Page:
by Jeff Swanson
While I think Marco Rubio did a fine job with the State of the Union response, I guess we all have our own version of what we’d say. If I’d been given that chance, what follows is my brief version:
Tonight we mark the beginning of a new presidential term. While the president was recently inaugurated, tonight we are given the vision of President Obama’s future for America. I congratulate the president on his win for a second term and I pray for the prosperity for the future of our nation as I know President Obama wishes for the same.
Tonight we heard the vision of the Obama Adminstration. In tonight’s State of the Union, the president’s roadmap for the next four years has been laid before the American people. We as Americans must decide if the president’s vision is the vision of prosperity or of a nation given to mediocrity and division.
As the son of a single mother, I saw first hand and lived within the vestiges of a challenging economic environment. I was lucky to have experienced those days. Without them, I would not be a fraction of the person I am today. I rose each day, not to a life of privilege, but a life just hanging on to the smallest of threads waiting to unravel us from the edges of middle class America.
My mother, one of the most pleasant people you’ll ever meet, had an unyielding spirit. When life, money or health tested her will, she didn’t shy away. With quiet resolve, she overcame these challenges.
We were a team.
When money was tight, decisions had to be made. Where would the sacrifice lie? These decisions were not about skipping a dinner out. We needed to make decisions about running a household. Big decisions. And yes, I did say ‘We’. My mother included my sister and myself in these decisions. It was an invaluable life lesson.
It was a great time in my life. My memories are fond. She taught me the best way to face a challenge is to meet it as a strong, unified team.
Tonight the president gave America a message wrapped in this same ideal. Tonight he told us we must put the nation’s interests before party, that Americans expect us to forge reasonable compromise and that America moves forward only when we do so together.
I challenge the president to put actions to those words and I ask the American people to hold him to that promise. This will, however, mark a change in the administration’s mode of operation.
Recently, congress struggled over the so-called fiscal cliff. Republicans offered a number of proposals. Our president lacked the willingness to entertain any. Republicans offered to even the tax code and remove loopholes that allow the wealthy to finesse their taxes and pay a lesser percentage than the average tax paying American. The president, until recently, was not interested.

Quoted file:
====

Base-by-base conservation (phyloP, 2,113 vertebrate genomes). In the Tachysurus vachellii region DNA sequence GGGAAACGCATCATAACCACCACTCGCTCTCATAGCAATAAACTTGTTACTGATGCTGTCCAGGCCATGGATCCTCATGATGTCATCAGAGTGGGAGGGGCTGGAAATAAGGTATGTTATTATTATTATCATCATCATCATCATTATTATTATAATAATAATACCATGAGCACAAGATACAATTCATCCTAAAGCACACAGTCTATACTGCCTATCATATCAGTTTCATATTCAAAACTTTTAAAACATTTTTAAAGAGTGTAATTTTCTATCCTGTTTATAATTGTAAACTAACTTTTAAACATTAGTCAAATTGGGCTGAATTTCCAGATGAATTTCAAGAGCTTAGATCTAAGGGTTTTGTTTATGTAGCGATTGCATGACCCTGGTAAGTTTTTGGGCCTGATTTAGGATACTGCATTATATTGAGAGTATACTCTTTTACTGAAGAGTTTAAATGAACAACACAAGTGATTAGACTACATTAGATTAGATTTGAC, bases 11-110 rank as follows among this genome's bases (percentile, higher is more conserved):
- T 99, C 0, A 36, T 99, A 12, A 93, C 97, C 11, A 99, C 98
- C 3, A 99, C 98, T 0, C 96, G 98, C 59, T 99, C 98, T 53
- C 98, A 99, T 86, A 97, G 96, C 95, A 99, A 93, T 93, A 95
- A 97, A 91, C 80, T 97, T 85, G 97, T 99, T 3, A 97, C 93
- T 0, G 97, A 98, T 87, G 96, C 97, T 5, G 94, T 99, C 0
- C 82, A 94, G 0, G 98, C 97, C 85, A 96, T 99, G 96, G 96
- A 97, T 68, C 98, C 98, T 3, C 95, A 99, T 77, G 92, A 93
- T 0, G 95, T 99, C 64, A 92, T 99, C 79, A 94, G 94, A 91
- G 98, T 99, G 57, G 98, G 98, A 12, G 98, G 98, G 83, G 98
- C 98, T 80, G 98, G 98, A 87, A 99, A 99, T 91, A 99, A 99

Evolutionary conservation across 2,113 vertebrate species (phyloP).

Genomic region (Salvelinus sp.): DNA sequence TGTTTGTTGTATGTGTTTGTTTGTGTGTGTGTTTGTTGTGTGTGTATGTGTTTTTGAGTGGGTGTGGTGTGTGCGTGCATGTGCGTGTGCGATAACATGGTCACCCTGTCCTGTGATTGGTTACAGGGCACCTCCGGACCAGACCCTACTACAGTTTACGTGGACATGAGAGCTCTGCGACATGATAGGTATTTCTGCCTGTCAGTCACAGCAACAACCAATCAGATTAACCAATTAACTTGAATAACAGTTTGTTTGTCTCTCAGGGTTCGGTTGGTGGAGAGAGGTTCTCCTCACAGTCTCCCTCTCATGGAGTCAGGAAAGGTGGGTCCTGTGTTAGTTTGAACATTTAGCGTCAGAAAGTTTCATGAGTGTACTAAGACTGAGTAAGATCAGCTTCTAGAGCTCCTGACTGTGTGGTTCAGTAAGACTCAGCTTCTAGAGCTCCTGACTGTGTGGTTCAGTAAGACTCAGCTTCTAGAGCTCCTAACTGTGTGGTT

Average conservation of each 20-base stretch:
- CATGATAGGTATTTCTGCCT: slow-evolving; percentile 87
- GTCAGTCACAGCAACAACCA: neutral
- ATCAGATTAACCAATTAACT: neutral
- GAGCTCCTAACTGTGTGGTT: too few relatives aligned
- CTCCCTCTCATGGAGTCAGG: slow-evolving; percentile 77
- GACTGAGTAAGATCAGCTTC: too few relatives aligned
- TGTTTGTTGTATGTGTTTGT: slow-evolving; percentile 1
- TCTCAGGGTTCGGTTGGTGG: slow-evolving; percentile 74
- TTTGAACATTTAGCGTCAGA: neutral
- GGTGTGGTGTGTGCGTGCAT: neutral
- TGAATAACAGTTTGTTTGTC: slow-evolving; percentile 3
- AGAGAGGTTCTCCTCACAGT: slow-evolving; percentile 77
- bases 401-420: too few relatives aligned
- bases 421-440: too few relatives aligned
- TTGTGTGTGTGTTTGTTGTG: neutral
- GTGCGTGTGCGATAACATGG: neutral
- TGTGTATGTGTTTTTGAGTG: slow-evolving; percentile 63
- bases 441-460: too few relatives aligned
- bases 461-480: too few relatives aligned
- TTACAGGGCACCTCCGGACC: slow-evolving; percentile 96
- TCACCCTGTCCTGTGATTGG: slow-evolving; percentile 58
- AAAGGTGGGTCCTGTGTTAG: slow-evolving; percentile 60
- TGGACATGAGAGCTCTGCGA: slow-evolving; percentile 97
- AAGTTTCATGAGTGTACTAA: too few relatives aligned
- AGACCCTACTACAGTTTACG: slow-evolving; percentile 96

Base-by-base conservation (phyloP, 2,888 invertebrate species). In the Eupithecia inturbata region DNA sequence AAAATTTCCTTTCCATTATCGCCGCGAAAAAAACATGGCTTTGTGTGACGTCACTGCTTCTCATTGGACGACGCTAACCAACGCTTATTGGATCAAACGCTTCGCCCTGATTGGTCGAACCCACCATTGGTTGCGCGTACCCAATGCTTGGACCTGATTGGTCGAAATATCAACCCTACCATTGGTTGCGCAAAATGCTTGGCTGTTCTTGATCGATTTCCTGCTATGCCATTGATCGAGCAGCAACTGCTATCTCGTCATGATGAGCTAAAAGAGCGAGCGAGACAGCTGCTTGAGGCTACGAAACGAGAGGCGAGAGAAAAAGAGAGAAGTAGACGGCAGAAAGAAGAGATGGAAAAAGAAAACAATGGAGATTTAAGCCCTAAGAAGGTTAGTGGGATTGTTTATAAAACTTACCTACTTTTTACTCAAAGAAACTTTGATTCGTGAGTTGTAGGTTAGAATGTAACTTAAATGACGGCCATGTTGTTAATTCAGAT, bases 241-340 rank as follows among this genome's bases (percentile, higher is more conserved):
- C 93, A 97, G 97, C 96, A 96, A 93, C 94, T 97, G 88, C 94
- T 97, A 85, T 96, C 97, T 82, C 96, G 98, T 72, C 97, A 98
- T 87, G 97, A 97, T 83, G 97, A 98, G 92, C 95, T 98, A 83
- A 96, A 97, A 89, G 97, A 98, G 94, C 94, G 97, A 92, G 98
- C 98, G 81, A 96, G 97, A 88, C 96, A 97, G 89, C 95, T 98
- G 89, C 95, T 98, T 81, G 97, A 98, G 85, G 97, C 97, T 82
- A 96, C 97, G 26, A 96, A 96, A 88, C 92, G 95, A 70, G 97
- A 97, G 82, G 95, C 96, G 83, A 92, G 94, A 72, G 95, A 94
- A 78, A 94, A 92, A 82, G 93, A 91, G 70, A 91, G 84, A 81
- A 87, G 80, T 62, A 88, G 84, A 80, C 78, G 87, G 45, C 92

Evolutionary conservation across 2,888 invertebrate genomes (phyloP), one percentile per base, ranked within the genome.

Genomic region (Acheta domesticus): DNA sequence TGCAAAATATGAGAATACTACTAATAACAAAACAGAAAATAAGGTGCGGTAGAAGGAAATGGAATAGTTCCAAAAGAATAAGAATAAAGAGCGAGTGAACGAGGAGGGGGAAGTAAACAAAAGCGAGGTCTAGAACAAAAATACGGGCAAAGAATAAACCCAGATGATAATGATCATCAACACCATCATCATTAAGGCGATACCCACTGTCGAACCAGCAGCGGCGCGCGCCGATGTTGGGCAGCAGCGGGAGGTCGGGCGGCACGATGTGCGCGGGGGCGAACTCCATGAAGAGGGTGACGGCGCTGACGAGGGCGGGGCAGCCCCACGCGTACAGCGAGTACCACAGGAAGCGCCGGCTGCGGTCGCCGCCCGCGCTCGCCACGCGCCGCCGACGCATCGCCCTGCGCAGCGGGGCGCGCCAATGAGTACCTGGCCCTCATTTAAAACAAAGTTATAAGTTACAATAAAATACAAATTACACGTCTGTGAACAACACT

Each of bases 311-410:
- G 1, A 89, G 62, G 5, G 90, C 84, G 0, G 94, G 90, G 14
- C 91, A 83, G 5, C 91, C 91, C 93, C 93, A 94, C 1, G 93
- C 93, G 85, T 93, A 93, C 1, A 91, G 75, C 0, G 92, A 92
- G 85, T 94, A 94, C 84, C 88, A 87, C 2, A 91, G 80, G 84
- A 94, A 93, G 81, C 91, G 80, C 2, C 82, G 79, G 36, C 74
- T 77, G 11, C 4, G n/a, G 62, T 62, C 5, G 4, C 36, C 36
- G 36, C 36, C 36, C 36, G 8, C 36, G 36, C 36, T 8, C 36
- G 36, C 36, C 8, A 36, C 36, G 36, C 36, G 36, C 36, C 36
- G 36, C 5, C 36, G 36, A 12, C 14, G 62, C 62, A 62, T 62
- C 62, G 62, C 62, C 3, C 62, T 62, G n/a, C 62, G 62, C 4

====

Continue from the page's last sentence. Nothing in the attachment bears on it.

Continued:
Republicans offered proposals that would not have hiked the payroll tax on all working Americans. Today, all working Americans pay an additional two percent to the government. The payroll tax, as all Americans now know, was not a tax on the wealthy but on everyone.
The president had only aspired to raise taxes on the wealthy. It was his single note and remains til today the only real path of fiscal reform the president will entertain.
Tonight, President Obama told us that we cannot cut our way to prosperity. The president is right if only by that statement alone. No nation can cut its way to prosperity. Prosperity comes in the form of economic growth.
Today, the amount of debt the United States government owes is greater than the total of every dollar earned and spent last year by every citizens and business. All the money spent and earned by business and our citizens, every transactions is part of what we call GDP, Gross Domestic Product. We don’t have enough money to pay our debt. If GDP is 100% of our economy, our debt now hangs at greater than 101%.
President Obama, while telling our congressional leaders that we don’t have a spending problem, appears blind to historical data the tells us that any time a nation goes past the 90% debt mark, the result is a slowing of economic growth.
Growth is prosperity. You may not be able to cut your way to prosperity but in the current state of the nation, it must be part of the equation or America might never again prosper.
Unfortunately, the president’s address did not offer hope to our nation’s business sector. He could have held an olive branch to a private sector that has been beleaguered by reams of new regulation. By an uncertainty in taxes and regulation; that instead of spending money on new equipment and technology, investments that create jobs, our private sector will hold that investment capital for a rainy day.
The president sees these as record profits. A company that is unwilling to spend its money to grow business is a company that’s worried and a company that is not hiring new workers.
In the address, President Obama called for the business sector to voluntary contribute to the infrastructure they use. The private sector is not investing in itself, there’s an unlikelyhood that roads and bridges will be adopted.